On January 1, 2007, the German Act regarding Electronic Commercial Registers and Company Registers (EHUG), that inter alia partly transposes EU directives 2003/58/EC and 2004/109/EC into German law, went into effect. The main purpose of the EHUG is to set forth rules for a new electronic commercial register and a new company register, in which a variety of company data collected so far in various registers of various authorities will be consolidated and made available to the public.
In one of the less-noted parts of the EHUG, the legislator has also amended the provisions in inter alia the Commercial Code, the Stock Corporation Act and the Limited Liability Companies Act (Section 37a HGB, Section 80 AktG, Section 35a GmbHG) that set forth what kind of information a company or a branch registered in Germany has to state on its business letters. For a GmbH, for example, such required information is the legal form, place of business, name of the court responsible for the commercial register, commercial register number of the company, full names of the managing directors and, if applicable, full name of the chairman of the supervisory board.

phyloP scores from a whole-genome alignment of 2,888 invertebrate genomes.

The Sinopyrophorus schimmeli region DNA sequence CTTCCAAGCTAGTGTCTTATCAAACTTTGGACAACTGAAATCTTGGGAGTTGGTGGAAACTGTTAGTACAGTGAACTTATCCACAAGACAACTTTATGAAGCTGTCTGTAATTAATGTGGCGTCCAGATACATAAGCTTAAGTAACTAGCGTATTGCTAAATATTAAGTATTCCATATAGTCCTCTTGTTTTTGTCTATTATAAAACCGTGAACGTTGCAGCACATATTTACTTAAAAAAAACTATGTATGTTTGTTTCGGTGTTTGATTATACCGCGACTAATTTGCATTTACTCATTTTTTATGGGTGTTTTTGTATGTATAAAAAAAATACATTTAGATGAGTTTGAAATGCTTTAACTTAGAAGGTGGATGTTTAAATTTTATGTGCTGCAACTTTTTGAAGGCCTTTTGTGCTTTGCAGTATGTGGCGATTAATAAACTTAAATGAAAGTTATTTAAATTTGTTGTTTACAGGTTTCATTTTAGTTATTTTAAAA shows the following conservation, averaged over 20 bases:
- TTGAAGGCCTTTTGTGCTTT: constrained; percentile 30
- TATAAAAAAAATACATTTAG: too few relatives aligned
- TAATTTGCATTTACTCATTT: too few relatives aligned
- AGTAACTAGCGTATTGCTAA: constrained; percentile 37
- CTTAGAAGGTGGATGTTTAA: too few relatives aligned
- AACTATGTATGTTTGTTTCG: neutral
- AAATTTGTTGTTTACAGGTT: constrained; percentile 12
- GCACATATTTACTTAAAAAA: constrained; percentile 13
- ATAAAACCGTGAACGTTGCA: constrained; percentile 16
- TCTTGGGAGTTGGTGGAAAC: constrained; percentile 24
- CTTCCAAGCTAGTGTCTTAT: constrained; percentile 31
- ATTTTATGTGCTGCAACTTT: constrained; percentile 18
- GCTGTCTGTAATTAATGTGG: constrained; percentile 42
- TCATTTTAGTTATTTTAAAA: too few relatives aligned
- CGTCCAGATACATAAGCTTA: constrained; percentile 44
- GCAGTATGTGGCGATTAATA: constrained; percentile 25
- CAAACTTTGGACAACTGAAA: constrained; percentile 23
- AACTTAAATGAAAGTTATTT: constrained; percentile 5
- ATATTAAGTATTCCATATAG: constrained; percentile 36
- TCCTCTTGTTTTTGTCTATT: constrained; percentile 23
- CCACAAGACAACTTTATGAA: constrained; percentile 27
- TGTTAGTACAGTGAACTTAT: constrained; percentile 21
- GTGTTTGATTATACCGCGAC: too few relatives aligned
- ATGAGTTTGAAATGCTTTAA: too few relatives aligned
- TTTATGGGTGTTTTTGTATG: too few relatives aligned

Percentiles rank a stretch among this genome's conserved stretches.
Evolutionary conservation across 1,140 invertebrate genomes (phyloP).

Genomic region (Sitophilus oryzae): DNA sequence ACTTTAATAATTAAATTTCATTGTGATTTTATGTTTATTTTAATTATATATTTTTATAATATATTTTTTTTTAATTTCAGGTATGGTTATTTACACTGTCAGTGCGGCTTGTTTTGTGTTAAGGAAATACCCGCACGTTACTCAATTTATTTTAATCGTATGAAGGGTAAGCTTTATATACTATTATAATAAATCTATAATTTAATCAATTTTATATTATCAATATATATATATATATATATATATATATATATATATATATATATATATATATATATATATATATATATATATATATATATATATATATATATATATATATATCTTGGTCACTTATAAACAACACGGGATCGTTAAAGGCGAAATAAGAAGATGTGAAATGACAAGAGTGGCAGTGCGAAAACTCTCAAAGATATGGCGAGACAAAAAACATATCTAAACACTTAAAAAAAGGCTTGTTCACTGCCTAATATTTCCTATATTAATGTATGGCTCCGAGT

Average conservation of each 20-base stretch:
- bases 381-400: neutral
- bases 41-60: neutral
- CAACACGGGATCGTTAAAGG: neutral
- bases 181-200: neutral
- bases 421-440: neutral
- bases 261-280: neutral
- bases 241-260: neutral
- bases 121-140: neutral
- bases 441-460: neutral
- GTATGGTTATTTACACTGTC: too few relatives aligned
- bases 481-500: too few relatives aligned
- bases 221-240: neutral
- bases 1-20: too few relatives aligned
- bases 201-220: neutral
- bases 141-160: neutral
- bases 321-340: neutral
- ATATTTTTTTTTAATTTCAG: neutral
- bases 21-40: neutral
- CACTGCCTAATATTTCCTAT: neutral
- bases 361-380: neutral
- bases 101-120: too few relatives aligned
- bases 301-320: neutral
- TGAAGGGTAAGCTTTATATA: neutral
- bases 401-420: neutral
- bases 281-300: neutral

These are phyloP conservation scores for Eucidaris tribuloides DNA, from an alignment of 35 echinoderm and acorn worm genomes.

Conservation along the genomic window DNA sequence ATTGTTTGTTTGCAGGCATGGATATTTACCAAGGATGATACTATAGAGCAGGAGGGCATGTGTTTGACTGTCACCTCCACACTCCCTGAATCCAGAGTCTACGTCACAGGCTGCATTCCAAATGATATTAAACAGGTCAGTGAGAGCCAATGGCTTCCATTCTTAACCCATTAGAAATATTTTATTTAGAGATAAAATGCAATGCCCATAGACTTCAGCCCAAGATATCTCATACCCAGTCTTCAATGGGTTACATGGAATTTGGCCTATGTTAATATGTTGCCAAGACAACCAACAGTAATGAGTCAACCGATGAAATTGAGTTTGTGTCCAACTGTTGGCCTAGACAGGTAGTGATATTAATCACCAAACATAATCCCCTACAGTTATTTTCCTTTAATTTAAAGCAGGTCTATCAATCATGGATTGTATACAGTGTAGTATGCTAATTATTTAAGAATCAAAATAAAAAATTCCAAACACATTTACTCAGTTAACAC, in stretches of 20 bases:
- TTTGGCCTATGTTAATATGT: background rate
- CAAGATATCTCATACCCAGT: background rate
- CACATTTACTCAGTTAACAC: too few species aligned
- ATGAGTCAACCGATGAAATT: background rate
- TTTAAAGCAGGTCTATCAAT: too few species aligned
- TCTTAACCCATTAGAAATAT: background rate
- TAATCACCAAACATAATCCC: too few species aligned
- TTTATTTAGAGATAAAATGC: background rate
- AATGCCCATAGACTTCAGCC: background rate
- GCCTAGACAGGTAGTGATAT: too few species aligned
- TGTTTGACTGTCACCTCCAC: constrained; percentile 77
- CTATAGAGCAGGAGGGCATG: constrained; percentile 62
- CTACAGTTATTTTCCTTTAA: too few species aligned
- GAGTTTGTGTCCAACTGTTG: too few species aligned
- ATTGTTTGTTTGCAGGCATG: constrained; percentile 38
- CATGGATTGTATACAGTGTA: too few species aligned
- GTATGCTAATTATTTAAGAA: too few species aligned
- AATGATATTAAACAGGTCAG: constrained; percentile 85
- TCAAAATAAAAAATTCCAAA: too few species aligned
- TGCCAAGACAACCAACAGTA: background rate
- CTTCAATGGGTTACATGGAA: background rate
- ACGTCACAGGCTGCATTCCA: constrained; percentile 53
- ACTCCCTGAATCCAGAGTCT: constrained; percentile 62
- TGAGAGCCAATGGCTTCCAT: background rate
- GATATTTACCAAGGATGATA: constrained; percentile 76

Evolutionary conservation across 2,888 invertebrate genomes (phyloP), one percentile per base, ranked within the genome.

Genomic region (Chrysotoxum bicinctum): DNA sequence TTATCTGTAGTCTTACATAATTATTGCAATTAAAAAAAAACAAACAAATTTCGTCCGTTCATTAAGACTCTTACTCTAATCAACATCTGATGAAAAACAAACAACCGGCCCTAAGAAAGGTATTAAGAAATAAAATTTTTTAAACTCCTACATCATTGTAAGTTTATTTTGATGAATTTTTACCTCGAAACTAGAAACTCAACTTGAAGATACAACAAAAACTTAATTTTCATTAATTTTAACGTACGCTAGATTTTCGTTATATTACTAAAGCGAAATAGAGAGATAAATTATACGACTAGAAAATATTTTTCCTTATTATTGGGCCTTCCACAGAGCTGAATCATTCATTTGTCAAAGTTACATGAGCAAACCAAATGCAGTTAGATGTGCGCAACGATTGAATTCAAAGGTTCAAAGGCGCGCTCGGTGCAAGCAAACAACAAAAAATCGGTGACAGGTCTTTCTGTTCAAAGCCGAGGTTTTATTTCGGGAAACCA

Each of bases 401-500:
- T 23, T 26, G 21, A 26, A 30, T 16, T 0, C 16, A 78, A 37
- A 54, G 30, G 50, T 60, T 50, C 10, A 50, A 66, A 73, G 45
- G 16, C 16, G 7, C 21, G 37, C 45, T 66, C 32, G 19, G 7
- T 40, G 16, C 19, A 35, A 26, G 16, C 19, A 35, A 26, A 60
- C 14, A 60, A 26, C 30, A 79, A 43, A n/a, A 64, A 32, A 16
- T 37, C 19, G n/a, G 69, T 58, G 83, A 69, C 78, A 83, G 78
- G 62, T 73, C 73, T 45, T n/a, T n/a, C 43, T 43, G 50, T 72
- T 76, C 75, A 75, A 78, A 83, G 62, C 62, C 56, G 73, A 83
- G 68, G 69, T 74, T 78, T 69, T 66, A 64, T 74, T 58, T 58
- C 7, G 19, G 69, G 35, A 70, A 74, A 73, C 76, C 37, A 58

Even before January 1, 2007, these provisions regarding the required information for business letters were construed as not applying only to business letters as such but also to all similar communications of the company regardless of physical form, e.g., emails and telefaxes. The EHUG has now explicitly confirmed this interpretation. The respective provisions of the Commercial Code, the Stock Corporation Act and the Limited Liability Companies Act have been amended and now set forth explicitly that the requirements apply to "business letters regardless in what form".
Although the new wording only confirms what has been the law all the time, the often-neglected requirement has now come into the focus of the authorities and of competitors. Companies that do not print the required information risk a fine of up to €5,000 from the commercial register, and they risk being warned (Abmahnung) by competitors under the Act against Unfair Competition (UWG), which also entails costs.